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Creating Narrative Tension in a Novel

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Narrative tension is the tension characters in a novel feel about unresolved and unfulfilled events and needs. That’s why it’s so important to suggest a story’s promise in a dramatic context, so that a storyteller creates characters who have a need to act, and to act in spite of obstacles. When characters in a story are blocked from gaining what they want, they experience narrative tension. When acting to gain something increases a character’s pain (because the story/storyteller increases the obstacles) a character in a story experiences increasing narrative tension.

In a nutshell, a storyteller creates a character who can’t refuse to act because of the cost of inaction, but there’s also a price to pay for acting.

Romeo, in Romeo and Juliet, is a great example of narrative tension. To act on his love for Juliet is to turn against his clan and family; to not act on his feelings for Juliet is to violate his sense of what’s important to him. But any action he takes increases his pain.

Romeo is a great character because he won’t allow even death to block him from being with Juliet.

A novel (or memoir) that lacks narrative tension fails to be compelling. It can appear to be episodic; events happen, but there’s no tension around an outcome to these events. Characters act, but there’s no tension generated around their actions.

Suggesting tension for characters is only the first step in generating narrative tension. The second step is to write about this tension in a way that it is transferred from a story’s characters to a story’s audience. That’s why the introduction of a story’s promise around an issue of human need is so important. When a story’s audience identifies with a story’s characters and goals, that audience can also be led to internalize tension over whether a character achieves his or her goals.

While a great plot can help hook an audience around finding out what will happen next, when an audience has internalized a story’s narrative tension, that audience needs to experience a story’s resolution and fulfillment for the relief of the tension created by the storyteller.

The greater the tension, the more compelling the novel.

This is why keeping a story’s promise off stage can be so lethal. That lack can lead to weak or absent narrative tension.

Generating narrative tension, then, begins with the opening sentences of a novel or story.

Narrative tension can be compared to an electrical current that runs through a story. The weaker the current, the less a story transmits to an audience. The greater the current, the greater the involvement of an audience.

When I’ve worked with or talked with agents, a lack of narrative tension is their number one reason for rejecting novels.

Another path into this issue of narrative tension…

What does your main character want as your story opens…


…what blocks him or her from getting what they want?

Externally and internally?

If nothing blocks a character, there’s no drama around the advance of the story. There’s no reason for a character to feel any tension, or a story’s audience to feel tension over a character getting what they want.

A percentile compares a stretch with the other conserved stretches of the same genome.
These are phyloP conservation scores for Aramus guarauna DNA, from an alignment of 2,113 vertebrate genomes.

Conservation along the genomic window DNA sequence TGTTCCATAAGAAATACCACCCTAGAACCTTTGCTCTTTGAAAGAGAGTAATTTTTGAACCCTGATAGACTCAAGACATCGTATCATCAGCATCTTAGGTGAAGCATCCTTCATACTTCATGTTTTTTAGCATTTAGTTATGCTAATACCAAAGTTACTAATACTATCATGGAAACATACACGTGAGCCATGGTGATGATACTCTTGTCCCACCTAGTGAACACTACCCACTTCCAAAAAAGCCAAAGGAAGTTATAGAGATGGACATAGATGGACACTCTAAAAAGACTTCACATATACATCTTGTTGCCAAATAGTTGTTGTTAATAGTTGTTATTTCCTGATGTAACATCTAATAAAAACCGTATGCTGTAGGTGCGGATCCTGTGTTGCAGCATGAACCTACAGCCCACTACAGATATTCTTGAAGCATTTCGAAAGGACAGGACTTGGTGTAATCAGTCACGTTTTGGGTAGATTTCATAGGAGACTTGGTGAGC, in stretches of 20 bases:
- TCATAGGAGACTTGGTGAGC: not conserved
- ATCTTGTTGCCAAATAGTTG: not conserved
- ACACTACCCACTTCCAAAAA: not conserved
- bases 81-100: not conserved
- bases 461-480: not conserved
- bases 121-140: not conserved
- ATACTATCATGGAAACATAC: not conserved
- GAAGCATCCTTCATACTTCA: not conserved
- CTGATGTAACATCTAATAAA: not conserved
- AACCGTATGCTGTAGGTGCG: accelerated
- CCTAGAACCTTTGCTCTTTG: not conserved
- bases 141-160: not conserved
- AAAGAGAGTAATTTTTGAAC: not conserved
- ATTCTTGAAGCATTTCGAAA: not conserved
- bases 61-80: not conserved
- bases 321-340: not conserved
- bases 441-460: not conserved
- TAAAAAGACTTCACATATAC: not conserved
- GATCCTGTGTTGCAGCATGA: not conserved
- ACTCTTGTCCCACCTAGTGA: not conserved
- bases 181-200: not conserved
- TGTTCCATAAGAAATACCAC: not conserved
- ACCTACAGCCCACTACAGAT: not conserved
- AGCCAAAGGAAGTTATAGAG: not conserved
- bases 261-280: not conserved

Another way to generate tension is to begin a story with a character wrestling with a dilemma (which can be mainly internal or external). If a plot event forces that character to act to resolve their dilemma, the story begins with a question — what will the character do — and moves toward an answer to that question.

If that step resolves the original dilemma, but creates a new, larger problem that requires another step forward, the story continues to advance.

Because of the resolution achieved, the story’s character should go through a shift in feeling.

If a character doesn’t go through a shift in feeling (or understanding), nothing has impacted them. If nothing in a scene impacts a character, it can be hard for what’s happening to impact an audience. The exception, of course, is that the storyteller wants a character to be oblivious while doing something that acts on the audience.

When a character faces a larger, more challenging problem, they should have a new, different state of feeling.

That feeling might be embodied in an action (a character cries, or lashes out, or stammers, etc.) or it might be expressed via dialogue.

This simple process is obvious in the Harry Potter books. When it’s done well (Harry’s world is full of on-going dilemmas), the effect is to pull the audience forward.

The dilemmas in Harry’s world have many faces — Harry wanting to go somewhere with his friends but he can’t because he’s in danger — Harry having many powers but if he uses them to defend himself at the Dursley’s, he’ll risk his powers being taken away.

Many stories I read have action, things happen and things are resolved, but the deeper issue is how to make action compelling.

Just to make this clear, a character can be in conflict with themselves and with something external to them. In The Hunt for Red October, Ramius has seethed his whole life at how the communists have treated his homeland. It’s only with the death of his wife that he can act to resolve that feeling by punishing the communist party (while his wife was alive, he couldn’t act without putting her at risk). To push Ramius even farther over the edge, he blames the communists for the death of his wife due to a botched surgery.

Once that internal tension is established (and occasionally referred to), the story advances mostly as Ramius must outwit the forces arrayed against him. But, the transfer of this internal tension to the audience has already taken place.

An understanding of how popular stories and storytellers create narrative tension can be a great teaching tool.


Source by Bill Johnson

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